Poland in suspense: the sovereignist Duda forced to run the ballot – La Stampa


The first step towards what the future of Poland will be, whatever it is, has been taken. For now, in closed ballot boxes, the only certainty is that President Duda’s smile, in pursuit of a smooth and unhindered reconfirmation, has lost its proverbial sparkle.

What just two months ago seemed like a formality to pay for democracy – the vote – turned into a battle between the champion of sovereigns and his nemesis, the mayor of Warsaw, Rafał Trzaskowski, who yesterday forced the conservative president in the second round. With the ballot box closed, the exit polls confirm the hopes of the opposition Civic Platform (epigon of Solidarność): the outgoing president Duda, with 41.8% of the votes, would not have reached the majority of 50%, shattered by the Trzaskowski, who, in a flash election campaign set up in a month, would have managed to take home 30.4% of the votes. And now, with other candidates who have already promised their support to the mayor of Warsaw, the outcome of the second round, on July 12, could determine Poland’s pro-liberal and European turn, even if the road is all uphill.

The challenge is still open, and polls say Trzaskowski could do it, but he will need the anti-Pis support of the voters of the independent candidate Szymon Hołownia (13%) and those of the popular Władysław Marcin Kosiniak-Kamysz (2, 6%).

Record turnout

DIn the early hours of the morning, lined up, weakened by the heat, the pen brought from home to avoid contagions, millions of voters in masks decided that the future of Poland was not necessarily the one sanctioned by the ultraconservative party of Jaroslaw Kaczynski and incarnate by Duda, who flew to Washington on Wednesday to meet his friend Donald Trump, in an extreme attempt at internal and international legitimacy. The turnout was very high, despite the pandemic, with 62.9% (in 2015 it was 48.96%). Numbers that make it clear how deep and heated the conflict is going on in the country, between those who fear the end of democracy, and would like change, and those who remain faithful to the sovereign line of the current government of the Party of Law and Justice.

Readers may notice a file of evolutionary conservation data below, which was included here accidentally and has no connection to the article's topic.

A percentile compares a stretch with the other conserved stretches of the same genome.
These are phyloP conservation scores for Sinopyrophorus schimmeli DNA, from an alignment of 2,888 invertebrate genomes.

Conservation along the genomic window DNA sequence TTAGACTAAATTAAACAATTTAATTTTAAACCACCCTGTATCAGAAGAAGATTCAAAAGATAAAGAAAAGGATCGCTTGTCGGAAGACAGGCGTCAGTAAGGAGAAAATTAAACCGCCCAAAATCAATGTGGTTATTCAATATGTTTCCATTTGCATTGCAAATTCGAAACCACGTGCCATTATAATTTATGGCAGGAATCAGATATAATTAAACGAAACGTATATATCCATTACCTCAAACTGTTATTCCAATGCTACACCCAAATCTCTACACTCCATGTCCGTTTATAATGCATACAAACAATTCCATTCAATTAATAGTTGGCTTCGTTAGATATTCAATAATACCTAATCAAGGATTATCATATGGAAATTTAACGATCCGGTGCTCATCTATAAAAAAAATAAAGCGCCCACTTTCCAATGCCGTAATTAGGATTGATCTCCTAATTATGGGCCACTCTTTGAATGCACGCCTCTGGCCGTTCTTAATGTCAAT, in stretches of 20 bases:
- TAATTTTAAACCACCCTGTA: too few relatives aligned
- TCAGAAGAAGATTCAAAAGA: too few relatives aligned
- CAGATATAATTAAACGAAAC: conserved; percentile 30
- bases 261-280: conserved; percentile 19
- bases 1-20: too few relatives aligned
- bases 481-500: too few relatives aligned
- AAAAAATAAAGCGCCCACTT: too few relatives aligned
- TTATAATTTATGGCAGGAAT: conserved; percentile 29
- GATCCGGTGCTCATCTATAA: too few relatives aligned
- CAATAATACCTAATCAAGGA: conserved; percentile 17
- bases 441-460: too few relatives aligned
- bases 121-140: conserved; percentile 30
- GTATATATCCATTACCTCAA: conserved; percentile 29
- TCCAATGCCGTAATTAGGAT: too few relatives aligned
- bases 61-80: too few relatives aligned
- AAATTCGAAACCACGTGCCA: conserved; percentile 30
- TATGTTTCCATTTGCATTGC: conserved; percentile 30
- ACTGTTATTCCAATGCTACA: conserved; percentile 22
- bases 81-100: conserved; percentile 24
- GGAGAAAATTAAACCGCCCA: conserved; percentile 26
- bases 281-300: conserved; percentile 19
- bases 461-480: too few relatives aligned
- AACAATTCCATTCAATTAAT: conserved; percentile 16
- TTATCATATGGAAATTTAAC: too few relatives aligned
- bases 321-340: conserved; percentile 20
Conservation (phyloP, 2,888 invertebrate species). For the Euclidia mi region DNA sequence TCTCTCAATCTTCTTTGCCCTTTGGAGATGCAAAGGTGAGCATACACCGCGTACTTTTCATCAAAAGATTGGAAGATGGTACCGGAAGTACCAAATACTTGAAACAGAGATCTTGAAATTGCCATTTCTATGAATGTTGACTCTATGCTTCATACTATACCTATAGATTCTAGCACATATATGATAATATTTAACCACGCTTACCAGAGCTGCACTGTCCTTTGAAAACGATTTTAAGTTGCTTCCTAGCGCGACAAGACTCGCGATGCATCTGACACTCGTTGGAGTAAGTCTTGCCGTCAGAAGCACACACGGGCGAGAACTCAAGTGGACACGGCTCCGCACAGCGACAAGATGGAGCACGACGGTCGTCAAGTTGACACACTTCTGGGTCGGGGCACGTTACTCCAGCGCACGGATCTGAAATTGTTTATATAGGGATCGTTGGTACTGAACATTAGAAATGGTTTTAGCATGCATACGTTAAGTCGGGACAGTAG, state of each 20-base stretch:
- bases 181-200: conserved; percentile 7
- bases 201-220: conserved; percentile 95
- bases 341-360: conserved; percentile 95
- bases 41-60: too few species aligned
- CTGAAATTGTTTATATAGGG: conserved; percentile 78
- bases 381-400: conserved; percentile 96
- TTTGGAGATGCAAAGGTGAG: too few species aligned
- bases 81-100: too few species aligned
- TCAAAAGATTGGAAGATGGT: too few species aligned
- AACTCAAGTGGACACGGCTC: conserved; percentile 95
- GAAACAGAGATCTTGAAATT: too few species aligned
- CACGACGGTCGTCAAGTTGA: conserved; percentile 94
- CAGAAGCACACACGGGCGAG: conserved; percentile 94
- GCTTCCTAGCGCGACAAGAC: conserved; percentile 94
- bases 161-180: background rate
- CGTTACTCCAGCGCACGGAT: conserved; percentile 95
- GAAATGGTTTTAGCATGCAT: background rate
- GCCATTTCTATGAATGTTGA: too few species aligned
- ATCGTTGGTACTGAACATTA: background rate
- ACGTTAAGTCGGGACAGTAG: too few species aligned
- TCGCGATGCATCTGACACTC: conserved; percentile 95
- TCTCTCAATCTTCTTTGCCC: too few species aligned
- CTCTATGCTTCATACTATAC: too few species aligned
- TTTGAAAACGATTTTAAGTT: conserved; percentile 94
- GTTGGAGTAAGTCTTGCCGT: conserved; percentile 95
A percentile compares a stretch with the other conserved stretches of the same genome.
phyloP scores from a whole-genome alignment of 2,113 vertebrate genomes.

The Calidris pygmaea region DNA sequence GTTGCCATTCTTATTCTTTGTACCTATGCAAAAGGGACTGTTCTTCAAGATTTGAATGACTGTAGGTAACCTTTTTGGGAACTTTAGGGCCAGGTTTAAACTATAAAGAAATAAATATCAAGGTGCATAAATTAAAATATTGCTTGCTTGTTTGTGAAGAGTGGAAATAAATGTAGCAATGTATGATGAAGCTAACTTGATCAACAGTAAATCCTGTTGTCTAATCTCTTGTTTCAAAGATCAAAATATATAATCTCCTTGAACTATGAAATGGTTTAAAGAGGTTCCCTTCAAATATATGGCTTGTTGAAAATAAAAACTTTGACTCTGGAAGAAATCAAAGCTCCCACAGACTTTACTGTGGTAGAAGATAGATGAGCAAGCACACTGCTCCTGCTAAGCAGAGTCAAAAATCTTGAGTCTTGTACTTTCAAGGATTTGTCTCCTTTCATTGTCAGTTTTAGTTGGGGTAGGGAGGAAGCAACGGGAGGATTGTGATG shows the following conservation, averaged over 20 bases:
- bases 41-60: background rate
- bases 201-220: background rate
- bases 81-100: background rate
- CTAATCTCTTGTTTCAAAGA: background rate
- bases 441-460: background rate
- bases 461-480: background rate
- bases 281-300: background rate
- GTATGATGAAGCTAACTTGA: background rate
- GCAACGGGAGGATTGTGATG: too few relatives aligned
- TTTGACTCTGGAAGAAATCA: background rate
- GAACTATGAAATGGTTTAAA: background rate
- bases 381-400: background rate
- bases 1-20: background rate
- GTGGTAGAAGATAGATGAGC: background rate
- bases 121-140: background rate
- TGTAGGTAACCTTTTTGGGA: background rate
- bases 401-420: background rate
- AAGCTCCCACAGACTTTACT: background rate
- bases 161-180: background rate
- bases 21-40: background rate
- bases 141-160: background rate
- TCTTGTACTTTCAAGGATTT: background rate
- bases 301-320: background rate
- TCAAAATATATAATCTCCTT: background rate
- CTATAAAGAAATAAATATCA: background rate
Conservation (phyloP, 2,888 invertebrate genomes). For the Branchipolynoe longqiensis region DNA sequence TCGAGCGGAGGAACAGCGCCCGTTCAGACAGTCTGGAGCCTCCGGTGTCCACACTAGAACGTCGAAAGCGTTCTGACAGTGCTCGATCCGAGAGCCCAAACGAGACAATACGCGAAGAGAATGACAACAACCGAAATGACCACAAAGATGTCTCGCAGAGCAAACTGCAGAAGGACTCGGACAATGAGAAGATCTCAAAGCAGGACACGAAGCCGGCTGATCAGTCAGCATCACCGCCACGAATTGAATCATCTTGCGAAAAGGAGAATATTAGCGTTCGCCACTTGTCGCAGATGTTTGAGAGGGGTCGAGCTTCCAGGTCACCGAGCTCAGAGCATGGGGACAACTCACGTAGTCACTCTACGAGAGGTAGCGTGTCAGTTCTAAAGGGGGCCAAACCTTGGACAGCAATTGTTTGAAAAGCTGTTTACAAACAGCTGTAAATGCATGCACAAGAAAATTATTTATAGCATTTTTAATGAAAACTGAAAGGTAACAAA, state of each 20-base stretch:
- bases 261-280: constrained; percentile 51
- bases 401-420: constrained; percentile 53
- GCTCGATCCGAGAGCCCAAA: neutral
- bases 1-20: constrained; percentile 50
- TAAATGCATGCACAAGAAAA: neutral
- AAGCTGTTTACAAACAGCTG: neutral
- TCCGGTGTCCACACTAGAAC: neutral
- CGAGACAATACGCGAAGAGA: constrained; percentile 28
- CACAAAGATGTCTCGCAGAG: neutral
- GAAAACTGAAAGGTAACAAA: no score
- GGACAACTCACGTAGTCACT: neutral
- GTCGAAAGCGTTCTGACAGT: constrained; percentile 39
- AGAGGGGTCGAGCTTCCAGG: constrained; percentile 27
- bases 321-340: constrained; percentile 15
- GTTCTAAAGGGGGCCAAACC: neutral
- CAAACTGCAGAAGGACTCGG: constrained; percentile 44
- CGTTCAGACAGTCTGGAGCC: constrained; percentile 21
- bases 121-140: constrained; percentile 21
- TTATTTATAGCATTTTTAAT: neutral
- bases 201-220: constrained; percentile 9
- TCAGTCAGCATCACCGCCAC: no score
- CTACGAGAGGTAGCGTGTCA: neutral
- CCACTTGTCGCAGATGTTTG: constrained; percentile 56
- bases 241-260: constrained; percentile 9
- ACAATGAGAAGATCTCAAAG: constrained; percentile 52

Irreconcilable visions

TOthe seats, in two weeks, will not clash “only” two candidates for president, but two opposing visions of Poland. On the one hand that of the ultraconservatives of Duda, Eurosceptic, rural, traditionalist and nationalist, on the other that represented by Trzaskowski, alongside women, civil rights, the LGBT community, in defense of a European, democratic and modern country. Poland is also at a crossroads according to former President of the European Council Donald Tusk, it is a choice “between truth or lies, respect or contempt, pride or shame”.

With Duda president, the government of Morawiecki, which took office in 2017, would not encounter obstacles on the path of reforms that alarm national and international jurists, because they are increasingly restrictive towards the autonomy of judicial power and civil rights. With Trzaskowski, who has long sought to create a pro-European axis among the capitals of the four Visegrad states and wants to weaken “the governments of tension”, making peace with Europe would be easier.

Whatever the verdict of July 12, Trzaskowski, it seems however destined to finally guide the revival of the Polish liberal opposition.

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